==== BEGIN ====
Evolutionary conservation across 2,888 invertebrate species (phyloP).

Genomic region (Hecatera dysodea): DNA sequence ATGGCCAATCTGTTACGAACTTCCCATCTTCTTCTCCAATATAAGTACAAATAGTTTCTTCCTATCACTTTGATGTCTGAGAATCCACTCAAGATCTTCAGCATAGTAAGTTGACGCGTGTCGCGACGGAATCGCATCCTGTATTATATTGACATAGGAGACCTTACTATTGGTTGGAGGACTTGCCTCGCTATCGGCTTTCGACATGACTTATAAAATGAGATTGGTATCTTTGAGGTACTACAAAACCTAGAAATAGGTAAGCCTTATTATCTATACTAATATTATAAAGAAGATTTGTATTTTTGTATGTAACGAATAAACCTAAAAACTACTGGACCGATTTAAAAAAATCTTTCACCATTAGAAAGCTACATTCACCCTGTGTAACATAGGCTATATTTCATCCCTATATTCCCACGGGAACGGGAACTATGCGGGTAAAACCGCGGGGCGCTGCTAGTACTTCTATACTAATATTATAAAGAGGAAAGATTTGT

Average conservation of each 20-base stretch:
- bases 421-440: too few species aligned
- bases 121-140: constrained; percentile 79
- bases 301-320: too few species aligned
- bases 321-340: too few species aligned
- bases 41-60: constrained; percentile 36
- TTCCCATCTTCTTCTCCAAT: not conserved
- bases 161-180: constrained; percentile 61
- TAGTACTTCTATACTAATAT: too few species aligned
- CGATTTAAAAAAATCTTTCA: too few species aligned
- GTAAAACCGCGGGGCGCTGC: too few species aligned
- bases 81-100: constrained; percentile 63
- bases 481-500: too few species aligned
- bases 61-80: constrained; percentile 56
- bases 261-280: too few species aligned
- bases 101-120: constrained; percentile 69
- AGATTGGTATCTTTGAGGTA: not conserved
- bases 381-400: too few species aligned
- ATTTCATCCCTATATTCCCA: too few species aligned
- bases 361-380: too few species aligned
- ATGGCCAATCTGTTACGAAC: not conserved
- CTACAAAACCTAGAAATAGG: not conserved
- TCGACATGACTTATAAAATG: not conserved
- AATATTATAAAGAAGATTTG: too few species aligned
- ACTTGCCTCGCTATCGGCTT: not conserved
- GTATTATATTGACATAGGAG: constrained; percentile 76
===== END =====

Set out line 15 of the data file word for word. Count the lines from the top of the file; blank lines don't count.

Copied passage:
- bases 481-500: too few species aligned